Tomatoes may help prevent skin cancer

Modesto Morganelli
Luglio 15, 2017

A study was conducted on mice which explained how nutritional approach can cut the risk of skin cancers.

A recent study has found that tomatoes can cut the risk of skin cancer by a tremendous amount.

Thus, in animal experiments it was shown that males who consumed daily 10% tomato powder after exposure to UV radiation chance of developing skin cancer has dropped on average by 50% compared to those males who did not use tomato powder. Previous research has shown that male mice develop tumors earlier after UV exposure and that their tumors are more numerous, larger and more aggressive.

Cooperstone further noted that "previous human clinical trials suggest that eating tomato paste over time can dampen sunburns, perhaps thanks to carotenoids from the plants that are deposited in the skin of humans after eating, and may be able to protect against UV light damage".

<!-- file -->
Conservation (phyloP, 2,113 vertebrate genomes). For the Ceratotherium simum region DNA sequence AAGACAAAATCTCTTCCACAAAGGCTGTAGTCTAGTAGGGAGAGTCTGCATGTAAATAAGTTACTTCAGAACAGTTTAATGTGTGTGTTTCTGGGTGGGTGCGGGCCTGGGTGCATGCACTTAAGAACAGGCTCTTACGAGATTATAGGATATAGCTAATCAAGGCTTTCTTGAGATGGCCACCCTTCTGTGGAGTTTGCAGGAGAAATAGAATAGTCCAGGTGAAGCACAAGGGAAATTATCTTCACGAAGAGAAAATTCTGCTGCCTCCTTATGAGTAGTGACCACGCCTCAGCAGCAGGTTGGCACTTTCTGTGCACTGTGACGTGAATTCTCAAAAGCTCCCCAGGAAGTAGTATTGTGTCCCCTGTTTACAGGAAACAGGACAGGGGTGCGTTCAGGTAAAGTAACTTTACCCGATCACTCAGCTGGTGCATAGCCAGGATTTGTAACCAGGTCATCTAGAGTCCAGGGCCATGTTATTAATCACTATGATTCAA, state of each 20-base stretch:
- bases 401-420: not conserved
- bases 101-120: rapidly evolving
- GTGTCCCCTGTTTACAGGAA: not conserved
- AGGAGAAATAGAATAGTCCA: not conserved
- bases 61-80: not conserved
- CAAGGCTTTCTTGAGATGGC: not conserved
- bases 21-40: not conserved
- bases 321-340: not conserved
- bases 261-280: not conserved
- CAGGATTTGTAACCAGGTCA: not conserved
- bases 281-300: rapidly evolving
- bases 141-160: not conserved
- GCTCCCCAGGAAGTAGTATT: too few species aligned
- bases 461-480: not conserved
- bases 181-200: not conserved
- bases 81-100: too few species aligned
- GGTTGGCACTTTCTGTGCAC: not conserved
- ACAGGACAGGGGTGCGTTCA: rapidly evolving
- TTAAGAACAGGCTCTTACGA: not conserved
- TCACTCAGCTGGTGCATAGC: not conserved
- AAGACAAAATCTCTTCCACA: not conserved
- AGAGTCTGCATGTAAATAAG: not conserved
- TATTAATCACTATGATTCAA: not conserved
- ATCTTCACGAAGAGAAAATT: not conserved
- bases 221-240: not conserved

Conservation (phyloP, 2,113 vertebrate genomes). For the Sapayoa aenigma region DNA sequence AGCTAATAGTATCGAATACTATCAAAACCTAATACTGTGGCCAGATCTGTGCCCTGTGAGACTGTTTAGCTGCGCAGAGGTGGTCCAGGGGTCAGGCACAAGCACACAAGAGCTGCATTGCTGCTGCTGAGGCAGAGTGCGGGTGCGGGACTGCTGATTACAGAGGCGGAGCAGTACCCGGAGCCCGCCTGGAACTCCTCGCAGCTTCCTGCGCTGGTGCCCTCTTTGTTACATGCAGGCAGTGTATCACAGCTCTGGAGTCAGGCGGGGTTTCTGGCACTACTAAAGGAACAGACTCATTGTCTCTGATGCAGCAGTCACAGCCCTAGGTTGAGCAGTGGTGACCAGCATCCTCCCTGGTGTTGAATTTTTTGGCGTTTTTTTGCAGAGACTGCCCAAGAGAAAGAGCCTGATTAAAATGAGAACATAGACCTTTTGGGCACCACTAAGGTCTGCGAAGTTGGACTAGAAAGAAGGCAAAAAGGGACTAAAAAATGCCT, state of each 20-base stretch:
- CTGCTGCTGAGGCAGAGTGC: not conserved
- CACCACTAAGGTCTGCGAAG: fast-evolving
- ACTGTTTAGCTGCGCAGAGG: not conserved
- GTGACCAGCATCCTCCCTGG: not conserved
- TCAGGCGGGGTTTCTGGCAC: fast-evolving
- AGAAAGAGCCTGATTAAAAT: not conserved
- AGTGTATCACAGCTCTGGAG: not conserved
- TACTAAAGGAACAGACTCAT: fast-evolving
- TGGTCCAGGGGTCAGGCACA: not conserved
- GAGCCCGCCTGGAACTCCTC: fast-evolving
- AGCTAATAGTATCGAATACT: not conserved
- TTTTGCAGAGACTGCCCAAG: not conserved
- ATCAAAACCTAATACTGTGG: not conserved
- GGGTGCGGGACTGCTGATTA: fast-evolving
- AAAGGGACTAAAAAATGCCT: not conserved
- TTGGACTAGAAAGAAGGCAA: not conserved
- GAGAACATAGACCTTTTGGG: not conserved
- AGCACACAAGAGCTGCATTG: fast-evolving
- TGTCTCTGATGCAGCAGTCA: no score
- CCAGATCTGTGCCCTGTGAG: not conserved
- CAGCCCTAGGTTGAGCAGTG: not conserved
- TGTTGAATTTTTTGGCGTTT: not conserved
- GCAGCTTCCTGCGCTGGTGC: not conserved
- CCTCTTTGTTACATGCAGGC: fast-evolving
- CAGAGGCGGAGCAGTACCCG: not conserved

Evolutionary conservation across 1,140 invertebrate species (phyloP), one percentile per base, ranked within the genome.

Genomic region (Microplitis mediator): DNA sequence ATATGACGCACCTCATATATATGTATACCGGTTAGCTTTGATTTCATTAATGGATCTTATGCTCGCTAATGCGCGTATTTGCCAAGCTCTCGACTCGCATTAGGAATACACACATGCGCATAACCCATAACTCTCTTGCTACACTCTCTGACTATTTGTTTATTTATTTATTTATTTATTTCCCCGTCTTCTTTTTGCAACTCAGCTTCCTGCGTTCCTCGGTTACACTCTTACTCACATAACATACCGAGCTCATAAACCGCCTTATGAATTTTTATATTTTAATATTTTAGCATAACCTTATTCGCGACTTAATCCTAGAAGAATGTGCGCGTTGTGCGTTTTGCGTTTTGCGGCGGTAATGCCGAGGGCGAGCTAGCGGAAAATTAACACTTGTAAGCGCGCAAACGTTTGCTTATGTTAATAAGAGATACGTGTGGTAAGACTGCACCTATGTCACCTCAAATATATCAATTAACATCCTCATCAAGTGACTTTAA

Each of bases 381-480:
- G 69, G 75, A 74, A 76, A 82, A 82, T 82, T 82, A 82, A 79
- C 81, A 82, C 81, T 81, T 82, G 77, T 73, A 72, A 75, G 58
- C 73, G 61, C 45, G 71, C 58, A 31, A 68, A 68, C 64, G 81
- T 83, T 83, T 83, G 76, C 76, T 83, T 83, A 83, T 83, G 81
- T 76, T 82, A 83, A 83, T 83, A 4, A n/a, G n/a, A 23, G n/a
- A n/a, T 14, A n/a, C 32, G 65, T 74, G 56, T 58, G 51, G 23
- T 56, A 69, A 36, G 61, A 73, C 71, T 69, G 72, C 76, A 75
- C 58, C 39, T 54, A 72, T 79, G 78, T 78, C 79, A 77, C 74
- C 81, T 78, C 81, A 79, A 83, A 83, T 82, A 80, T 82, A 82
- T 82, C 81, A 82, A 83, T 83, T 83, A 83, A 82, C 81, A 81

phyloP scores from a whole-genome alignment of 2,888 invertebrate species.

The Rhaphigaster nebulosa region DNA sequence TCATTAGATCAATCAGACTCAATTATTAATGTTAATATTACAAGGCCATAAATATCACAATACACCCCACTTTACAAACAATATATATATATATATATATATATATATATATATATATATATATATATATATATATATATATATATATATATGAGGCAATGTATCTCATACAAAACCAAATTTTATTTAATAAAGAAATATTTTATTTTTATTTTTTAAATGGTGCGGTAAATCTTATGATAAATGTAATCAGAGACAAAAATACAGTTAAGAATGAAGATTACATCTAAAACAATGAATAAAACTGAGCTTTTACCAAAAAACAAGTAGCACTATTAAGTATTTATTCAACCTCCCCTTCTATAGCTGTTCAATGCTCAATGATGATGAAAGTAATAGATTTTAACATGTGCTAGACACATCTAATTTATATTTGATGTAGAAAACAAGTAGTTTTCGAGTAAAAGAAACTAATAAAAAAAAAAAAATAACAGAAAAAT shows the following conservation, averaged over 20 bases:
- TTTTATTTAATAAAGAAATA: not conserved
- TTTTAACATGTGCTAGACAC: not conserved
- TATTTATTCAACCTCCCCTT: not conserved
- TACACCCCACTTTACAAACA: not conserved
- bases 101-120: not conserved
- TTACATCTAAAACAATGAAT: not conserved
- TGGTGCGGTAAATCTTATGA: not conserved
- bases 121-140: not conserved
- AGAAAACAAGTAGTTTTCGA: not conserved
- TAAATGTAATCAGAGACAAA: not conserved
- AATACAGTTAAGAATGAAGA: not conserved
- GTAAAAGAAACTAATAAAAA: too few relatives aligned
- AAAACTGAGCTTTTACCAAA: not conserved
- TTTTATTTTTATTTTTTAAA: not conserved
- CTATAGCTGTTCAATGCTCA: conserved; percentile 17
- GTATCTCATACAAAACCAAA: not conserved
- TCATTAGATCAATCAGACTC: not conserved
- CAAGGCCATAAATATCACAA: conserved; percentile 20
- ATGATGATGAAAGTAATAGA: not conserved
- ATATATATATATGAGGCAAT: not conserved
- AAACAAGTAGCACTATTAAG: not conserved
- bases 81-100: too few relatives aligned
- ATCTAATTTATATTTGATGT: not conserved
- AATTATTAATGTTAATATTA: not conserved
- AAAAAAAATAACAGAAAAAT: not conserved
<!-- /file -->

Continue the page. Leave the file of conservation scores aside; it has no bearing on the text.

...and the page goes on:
Tomatoes contain carotenoid called lycopene which is a powerful antioxidant among these pigments. The new study confirmed that it is necessary to consider gender when evaluating different preventive measures, since what works for males may not always have an equally good impact on females and Vice versa. "However, when comparing lycopene administered from a whole food (tomato) or a synthesised supplement, tomatoes appear more effective in preventing redness after UV exposure, suggesting other compounds in tomatoes may also be at play".

The researchers also found that the mice that were fed dehydrated red tomatoes had reductions in tumor growth, while those fed tangerine tomatoes had fewer tumors than the control group but not statistically significantly lower.

Non-melanoma skin cancers are the most common of all cancers, with more new cases - 5.4 million in 2012 - each year than breast, prostate, lung and colon cancers combined, according to the American Cancer Society.

The study concludes the alternative methods for systemic protection, through nutritional interventions can be modulated to reduce risk of skin related diseases.

Jessica Cooperstone, co-author, said of the results: "Foods are not drugs, but they can possibly, over the lifetime of consumption, alter the development of certain diseases".

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